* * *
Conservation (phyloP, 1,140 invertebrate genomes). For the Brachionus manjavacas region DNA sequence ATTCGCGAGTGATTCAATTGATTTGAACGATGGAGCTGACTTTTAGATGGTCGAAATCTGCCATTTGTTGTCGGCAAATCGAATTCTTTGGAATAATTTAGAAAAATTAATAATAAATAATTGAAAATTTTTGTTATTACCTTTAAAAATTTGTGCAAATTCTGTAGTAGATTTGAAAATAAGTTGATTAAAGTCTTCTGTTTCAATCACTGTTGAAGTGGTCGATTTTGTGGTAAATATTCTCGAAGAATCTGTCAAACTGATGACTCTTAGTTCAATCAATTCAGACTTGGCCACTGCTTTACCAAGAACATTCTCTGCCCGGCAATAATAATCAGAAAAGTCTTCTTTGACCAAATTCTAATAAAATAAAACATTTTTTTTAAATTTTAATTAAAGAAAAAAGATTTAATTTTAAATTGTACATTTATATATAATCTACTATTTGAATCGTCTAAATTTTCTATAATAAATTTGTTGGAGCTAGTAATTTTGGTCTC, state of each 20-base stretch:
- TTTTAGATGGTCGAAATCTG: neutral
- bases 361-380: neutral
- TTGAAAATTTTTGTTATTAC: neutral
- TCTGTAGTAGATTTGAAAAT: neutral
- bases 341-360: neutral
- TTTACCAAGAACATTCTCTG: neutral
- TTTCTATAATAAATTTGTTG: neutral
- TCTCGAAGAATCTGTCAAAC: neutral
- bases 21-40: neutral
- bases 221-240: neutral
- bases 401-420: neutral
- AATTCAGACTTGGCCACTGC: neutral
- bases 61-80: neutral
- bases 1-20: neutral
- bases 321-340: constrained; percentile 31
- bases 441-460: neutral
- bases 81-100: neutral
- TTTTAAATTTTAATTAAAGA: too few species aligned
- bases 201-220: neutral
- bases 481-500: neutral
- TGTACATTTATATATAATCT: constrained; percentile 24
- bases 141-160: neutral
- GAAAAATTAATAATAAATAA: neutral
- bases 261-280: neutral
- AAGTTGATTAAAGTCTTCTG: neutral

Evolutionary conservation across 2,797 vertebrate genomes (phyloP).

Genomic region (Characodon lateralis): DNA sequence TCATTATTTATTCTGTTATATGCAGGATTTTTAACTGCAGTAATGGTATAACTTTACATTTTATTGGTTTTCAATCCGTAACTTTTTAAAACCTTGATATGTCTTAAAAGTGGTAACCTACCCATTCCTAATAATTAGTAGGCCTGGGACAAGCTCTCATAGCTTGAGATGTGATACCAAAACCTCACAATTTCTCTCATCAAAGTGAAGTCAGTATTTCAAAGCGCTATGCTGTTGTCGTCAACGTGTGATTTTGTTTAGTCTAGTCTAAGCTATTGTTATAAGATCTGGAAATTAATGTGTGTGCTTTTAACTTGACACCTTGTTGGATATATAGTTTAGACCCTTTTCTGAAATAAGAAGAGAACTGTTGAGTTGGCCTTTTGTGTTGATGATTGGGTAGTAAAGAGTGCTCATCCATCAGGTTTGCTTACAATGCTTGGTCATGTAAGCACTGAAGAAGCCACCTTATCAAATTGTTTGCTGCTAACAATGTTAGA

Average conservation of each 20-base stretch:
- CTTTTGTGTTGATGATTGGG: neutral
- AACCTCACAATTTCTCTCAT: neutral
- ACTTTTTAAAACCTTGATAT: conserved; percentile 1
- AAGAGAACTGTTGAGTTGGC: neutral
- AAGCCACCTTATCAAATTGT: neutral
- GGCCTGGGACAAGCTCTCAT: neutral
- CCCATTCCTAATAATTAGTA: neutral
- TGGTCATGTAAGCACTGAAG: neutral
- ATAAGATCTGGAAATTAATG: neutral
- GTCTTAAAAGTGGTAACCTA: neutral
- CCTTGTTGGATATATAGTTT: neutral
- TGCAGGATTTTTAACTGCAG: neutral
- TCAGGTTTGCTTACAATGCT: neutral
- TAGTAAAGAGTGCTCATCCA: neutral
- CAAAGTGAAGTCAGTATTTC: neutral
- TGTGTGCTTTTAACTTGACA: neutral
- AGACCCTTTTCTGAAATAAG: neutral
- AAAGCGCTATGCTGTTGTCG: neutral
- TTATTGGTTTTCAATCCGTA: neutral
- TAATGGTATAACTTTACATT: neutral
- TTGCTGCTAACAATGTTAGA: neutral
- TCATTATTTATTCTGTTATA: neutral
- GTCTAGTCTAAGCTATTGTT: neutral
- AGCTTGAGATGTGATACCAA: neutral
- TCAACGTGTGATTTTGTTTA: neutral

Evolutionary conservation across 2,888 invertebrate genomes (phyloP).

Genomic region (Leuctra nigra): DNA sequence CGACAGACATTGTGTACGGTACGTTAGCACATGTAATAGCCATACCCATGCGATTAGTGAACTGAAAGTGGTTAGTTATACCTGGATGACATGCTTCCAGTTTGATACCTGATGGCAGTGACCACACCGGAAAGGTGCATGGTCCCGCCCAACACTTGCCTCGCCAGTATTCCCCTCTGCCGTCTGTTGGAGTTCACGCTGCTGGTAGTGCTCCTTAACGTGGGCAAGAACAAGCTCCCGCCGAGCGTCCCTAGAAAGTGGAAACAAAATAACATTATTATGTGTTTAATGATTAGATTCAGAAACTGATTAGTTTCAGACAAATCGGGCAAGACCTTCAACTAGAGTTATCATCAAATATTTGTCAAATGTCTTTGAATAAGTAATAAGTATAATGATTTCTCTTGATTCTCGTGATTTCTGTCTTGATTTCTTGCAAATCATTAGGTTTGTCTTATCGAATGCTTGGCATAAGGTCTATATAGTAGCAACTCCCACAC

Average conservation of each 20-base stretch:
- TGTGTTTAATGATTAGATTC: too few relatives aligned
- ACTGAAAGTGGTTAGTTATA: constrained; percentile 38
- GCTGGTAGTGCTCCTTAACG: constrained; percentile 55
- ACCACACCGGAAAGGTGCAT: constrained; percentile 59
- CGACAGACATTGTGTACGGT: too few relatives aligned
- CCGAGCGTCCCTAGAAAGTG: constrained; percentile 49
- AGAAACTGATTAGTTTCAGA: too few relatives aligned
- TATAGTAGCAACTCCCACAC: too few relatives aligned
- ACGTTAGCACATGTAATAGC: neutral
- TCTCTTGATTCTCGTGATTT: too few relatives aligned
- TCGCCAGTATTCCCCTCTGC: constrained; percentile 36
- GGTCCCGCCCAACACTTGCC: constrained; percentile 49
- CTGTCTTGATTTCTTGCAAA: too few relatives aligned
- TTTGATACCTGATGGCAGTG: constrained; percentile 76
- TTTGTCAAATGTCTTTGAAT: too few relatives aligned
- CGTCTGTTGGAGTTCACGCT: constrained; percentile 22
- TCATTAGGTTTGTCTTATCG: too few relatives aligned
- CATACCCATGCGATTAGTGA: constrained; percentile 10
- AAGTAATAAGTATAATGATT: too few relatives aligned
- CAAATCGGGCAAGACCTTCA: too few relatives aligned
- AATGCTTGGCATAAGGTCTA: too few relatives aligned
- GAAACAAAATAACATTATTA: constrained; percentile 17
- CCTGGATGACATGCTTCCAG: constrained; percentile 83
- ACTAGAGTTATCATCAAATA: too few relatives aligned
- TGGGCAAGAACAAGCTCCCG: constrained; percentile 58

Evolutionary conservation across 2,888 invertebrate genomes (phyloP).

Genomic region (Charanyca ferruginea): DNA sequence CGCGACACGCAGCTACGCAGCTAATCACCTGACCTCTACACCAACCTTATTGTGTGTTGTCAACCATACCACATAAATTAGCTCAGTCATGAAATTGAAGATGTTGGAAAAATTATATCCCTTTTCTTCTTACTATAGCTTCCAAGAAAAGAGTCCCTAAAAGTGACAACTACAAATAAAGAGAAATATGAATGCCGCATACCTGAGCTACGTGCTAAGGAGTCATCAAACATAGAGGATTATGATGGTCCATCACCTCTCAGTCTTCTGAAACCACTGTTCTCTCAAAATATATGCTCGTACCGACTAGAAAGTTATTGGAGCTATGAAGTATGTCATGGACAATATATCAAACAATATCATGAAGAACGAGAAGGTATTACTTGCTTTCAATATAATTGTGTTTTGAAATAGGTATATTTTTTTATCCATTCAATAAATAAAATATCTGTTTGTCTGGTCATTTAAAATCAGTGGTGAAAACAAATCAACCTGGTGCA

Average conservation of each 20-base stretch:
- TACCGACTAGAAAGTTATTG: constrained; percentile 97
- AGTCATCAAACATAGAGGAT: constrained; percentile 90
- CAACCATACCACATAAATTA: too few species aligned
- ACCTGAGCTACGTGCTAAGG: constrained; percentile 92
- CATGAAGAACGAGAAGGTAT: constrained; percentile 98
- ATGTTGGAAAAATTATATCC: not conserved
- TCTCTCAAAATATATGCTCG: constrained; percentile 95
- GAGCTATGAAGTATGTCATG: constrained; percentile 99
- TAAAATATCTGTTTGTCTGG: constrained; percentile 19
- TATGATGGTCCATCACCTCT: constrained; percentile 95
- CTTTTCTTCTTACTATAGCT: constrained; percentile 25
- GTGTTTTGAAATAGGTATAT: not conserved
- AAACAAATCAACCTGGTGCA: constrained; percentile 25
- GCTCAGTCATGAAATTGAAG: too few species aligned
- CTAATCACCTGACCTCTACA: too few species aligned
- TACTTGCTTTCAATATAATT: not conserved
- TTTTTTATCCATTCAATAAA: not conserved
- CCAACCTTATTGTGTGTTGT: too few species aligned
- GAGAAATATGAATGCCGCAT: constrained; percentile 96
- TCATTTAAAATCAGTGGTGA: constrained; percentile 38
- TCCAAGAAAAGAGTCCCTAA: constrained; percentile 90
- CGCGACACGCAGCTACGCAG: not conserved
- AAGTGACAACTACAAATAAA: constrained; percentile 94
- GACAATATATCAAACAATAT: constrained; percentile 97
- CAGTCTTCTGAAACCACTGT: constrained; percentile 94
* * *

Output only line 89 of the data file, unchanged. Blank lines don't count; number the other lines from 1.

- ACCTGAGCTACGTGCTAAGG: constrained; percentile 92